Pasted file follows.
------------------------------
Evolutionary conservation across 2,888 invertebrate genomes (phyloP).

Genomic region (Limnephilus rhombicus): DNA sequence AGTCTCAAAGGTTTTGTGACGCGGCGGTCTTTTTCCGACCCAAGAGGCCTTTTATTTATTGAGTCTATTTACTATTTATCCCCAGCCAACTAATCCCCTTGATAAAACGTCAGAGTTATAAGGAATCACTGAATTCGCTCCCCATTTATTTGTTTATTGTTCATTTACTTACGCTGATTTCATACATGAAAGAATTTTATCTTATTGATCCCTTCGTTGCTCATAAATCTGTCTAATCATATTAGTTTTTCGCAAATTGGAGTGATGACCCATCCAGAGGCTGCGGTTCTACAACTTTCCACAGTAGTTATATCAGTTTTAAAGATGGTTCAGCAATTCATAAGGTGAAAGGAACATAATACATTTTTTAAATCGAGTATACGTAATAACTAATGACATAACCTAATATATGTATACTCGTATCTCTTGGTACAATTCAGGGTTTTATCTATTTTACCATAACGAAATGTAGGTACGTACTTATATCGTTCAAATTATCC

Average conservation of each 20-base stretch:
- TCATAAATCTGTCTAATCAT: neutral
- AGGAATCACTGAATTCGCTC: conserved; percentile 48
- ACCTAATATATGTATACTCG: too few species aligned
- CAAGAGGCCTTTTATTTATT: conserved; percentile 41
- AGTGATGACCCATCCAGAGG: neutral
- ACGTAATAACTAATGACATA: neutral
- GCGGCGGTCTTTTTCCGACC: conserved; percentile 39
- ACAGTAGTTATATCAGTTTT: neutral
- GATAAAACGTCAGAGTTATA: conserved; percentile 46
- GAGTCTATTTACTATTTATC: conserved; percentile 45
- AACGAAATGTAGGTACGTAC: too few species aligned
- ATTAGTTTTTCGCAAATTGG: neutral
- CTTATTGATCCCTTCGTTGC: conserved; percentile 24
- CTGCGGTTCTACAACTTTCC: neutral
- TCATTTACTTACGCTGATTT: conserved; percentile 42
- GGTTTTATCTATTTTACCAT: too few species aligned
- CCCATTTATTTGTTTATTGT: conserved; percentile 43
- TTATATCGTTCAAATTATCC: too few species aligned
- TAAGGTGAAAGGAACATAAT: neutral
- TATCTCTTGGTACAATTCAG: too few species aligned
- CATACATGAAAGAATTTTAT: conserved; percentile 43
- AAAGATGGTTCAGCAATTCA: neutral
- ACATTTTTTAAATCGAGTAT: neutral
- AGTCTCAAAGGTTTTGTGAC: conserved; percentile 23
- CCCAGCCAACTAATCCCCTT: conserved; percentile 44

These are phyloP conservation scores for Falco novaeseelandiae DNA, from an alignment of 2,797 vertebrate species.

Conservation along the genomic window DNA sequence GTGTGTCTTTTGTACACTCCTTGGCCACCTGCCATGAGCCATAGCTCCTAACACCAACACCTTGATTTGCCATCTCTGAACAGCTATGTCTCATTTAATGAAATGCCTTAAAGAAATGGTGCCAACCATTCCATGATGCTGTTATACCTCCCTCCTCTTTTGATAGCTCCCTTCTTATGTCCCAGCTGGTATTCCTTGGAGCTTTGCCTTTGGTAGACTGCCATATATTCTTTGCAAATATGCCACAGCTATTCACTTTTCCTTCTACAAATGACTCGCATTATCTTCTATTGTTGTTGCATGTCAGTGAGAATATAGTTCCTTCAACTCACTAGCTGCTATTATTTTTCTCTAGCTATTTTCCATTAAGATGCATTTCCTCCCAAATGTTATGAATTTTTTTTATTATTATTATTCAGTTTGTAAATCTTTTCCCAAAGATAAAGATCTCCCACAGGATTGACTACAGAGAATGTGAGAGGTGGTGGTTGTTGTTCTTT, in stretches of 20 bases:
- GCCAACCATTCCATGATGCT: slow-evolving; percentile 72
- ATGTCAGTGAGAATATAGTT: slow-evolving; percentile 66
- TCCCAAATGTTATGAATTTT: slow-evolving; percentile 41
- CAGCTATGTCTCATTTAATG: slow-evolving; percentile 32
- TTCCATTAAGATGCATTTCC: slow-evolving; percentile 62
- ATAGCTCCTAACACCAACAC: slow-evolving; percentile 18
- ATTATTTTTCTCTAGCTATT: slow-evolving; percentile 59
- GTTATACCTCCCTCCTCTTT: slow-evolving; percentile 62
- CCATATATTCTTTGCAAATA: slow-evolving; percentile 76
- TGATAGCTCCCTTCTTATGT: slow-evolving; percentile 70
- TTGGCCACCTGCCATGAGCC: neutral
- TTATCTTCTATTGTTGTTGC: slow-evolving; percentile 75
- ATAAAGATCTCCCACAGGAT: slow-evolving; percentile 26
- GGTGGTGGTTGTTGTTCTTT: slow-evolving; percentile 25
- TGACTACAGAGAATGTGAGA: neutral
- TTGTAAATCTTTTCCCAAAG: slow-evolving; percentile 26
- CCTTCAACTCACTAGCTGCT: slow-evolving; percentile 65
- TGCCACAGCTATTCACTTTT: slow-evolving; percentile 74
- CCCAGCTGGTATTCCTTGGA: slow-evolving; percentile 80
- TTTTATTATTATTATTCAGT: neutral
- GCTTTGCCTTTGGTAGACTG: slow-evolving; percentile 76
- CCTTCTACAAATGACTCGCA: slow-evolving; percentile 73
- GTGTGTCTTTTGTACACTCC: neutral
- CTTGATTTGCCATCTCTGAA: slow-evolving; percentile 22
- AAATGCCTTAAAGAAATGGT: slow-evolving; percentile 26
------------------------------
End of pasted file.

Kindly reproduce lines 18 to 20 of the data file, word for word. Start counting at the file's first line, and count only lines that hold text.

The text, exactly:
- TCATTTACTTACGCTGATTT: conserved; percentile 42
- GGTTTTATCTATTTTACCAT: too few species aligned
- CCCATTTATTTGTTTATTGT: conserved; percentile 43